Your manuscript is done—yay!—but after showing it to trusted beta readers, you’ve gone from elation to depression. Your manuscript is going to require more work than Heidi Montag’s new face. Is it the end of the world? No. But you will experience grief. Five stages, in fact. It’s like the death of a loved one except that what’s dying is your book as you knew it, coupled with the realization that you will not, a la Jack Kerouac, be pounding out your manuscript in one sitting in a seamless bestselling narrative.
Here are the five stages you may experience:
Denial. I’m fine. The book is fine. This input is a bit overblown, really. So what if we don’t meet the main character until halfway through the manuscript? It’s still really compelling and fast-paced. That alien probe scene alone will have agents clamoring to represent me. And the fact that the whole thing ends in a dream? Totally full of win. This is book awesome. Really. It is.
Anger. Who do this editor think she is? I mean, how many books have you published, bub? Is your bestie Suzanne Collins? I don’t think so. This is seriously not fair. I’m taking some lighter fluid to these notes. Better yet, I’m going to eat the notes, poop them into a bag, and then mail the bag to my editor.
Bargaining. Wait, what if I don’t have to change the whole book to make it work? I mean, what if I just add a scene toward the beginning where the main character realizes what they need to know, but then they don’t do anything about it until the end? That would work, right? Or, okay, what if I just cut out the creepy uncle? He doesn’t really move the plot forward, except for the fact that he commits the murder that the main character has to solve. But I could just nix him and then book would be way better. Right?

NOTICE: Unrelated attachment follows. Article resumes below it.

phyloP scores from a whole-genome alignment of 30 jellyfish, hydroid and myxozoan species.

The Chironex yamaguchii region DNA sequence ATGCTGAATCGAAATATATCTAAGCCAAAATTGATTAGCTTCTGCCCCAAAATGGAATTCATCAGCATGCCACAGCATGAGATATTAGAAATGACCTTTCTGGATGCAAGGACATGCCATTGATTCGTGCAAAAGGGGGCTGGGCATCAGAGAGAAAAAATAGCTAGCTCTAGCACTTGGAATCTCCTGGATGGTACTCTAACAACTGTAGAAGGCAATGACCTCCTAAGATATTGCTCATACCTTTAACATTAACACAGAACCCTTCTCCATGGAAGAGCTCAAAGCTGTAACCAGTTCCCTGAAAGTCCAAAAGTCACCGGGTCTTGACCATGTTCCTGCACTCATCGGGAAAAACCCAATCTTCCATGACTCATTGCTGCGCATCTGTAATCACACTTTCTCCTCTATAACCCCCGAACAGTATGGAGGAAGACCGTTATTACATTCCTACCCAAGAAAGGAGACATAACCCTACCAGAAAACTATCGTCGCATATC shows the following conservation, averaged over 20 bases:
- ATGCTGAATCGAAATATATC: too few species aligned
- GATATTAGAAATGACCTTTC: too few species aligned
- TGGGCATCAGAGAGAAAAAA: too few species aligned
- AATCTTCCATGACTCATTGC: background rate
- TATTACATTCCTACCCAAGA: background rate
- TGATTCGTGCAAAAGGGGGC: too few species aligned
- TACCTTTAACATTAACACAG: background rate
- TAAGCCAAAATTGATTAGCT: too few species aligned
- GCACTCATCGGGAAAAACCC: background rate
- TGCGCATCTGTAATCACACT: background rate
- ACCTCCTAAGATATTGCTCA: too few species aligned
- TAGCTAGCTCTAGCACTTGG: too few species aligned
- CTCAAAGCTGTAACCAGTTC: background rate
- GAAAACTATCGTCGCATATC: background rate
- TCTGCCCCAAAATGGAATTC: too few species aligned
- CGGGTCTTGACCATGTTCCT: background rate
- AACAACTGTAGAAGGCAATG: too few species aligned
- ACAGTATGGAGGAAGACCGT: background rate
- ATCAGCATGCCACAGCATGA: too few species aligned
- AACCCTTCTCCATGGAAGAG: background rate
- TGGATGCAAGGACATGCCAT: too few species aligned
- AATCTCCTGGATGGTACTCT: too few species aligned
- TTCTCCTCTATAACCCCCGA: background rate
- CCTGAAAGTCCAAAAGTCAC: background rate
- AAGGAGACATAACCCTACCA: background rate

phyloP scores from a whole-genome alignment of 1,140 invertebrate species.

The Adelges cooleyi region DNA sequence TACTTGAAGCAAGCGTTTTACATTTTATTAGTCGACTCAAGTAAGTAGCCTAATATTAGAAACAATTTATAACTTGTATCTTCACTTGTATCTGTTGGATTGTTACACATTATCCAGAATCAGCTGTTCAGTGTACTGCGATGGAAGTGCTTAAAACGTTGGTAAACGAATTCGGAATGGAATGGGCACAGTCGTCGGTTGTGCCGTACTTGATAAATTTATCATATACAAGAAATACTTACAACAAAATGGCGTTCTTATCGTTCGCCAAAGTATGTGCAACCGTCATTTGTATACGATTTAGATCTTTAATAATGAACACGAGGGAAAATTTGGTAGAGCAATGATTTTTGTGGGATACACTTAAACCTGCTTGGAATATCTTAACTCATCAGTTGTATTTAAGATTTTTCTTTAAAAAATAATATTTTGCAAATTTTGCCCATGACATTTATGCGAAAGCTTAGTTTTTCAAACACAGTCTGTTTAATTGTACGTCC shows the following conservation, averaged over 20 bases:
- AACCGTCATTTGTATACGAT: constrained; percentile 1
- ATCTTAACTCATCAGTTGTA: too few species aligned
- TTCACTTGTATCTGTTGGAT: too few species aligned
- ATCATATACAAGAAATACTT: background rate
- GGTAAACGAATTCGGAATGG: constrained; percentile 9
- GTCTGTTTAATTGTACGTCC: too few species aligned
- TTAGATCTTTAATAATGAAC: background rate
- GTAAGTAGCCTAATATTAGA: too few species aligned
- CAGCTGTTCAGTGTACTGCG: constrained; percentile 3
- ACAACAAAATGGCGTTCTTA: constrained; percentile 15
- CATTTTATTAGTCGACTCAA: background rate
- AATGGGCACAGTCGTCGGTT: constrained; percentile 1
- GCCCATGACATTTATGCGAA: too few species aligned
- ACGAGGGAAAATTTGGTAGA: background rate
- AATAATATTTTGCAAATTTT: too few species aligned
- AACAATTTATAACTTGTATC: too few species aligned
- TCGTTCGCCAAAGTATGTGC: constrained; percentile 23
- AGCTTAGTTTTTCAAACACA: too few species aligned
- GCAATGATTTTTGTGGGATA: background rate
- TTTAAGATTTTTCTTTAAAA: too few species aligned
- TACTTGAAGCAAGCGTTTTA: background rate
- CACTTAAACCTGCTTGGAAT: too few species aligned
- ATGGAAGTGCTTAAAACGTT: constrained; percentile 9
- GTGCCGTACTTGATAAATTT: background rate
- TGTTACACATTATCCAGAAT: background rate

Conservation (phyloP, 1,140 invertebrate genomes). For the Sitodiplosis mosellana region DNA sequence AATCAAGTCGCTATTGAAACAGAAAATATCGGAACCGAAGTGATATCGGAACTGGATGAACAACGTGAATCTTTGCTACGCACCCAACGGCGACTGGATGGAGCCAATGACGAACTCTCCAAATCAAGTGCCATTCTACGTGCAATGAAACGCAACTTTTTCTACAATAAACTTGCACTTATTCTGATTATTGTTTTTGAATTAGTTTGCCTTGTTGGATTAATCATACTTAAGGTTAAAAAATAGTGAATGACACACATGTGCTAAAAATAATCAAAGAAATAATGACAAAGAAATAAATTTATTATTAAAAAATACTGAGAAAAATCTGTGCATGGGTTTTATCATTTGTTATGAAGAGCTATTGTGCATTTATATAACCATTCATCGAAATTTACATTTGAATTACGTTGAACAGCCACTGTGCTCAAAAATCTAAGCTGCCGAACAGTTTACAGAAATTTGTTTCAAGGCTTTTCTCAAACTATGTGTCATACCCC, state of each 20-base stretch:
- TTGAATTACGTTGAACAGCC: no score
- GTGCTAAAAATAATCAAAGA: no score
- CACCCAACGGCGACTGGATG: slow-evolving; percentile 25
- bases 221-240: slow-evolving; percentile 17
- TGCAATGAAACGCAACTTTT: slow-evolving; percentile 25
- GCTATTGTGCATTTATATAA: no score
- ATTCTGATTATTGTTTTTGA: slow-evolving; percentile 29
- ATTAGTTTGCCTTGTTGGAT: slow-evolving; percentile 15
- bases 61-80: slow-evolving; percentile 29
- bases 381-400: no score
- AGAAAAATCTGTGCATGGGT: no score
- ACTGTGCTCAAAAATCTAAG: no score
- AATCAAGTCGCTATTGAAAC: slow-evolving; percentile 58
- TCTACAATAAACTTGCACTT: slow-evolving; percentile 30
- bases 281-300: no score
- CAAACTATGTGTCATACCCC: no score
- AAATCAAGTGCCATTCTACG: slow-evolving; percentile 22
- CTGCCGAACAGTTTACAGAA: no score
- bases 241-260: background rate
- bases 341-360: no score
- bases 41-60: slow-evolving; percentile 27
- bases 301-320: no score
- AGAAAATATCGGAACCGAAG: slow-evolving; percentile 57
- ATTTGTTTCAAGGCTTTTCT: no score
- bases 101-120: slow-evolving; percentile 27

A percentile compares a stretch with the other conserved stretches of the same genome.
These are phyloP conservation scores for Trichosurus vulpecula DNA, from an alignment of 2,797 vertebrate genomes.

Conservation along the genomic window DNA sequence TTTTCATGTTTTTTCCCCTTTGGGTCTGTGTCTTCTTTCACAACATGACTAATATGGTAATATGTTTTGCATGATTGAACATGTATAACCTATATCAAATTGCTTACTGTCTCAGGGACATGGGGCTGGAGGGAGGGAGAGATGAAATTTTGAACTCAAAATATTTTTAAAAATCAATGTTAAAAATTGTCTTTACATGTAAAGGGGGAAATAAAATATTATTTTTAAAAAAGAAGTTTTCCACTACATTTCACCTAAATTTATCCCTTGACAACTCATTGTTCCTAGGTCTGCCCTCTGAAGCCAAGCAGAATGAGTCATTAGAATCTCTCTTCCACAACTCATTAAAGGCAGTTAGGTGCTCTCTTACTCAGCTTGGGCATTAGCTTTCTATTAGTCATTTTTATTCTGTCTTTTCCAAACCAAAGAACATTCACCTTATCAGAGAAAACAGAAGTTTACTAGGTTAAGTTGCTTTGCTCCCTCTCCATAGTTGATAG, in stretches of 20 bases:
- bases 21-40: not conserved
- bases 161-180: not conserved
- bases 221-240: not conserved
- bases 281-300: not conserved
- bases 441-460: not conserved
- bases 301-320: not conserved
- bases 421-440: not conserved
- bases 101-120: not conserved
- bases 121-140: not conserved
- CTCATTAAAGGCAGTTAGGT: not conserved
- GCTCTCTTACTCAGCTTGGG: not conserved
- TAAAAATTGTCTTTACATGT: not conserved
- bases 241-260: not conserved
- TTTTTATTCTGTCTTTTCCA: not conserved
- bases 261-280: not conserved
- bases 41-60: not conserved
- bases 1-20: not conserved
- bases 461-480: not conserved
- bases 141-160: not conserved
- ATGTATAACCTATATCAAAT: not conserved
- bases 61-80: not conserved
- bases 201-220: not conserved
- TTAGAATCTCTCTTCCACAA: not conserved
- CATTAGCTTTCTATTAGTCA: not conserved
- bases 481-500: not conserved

Depression. If the Bridges of Madison County and Twilight totally took a dump, that pile of crap would be my manuscript. I don’t know why I even bother writing. I should just give up. I think Starbucks is hiring, which is what all us writers are destined for anyway, right? Hey, I’m a writer, you want whip on that mocha? Order by size first, then tell me what kind of milk you want. Venti non fat latte. Like that. It’s not rocket science, people. I bet none of you even realize how close I came to getting a six-figure, two-book deal. None of you.
Acceptance. My book isn’t perfect, but I am a writer nonetheless. I wrote my book because I believe in it, and I know it can be amazing. I also know it’s going to be a long road getting there. This isn’t a sprint, it’s a journey. But I can do it. I’ve trained, I’ve practiced, I’m ready to tackle this again. And if I don’t get it on the next round, maybe I’ll get it on the round after that. I believe in this project, and I’ll see it through to the end. I am a writer. I write. And my book will reflect that. Ready? Set? EDIT.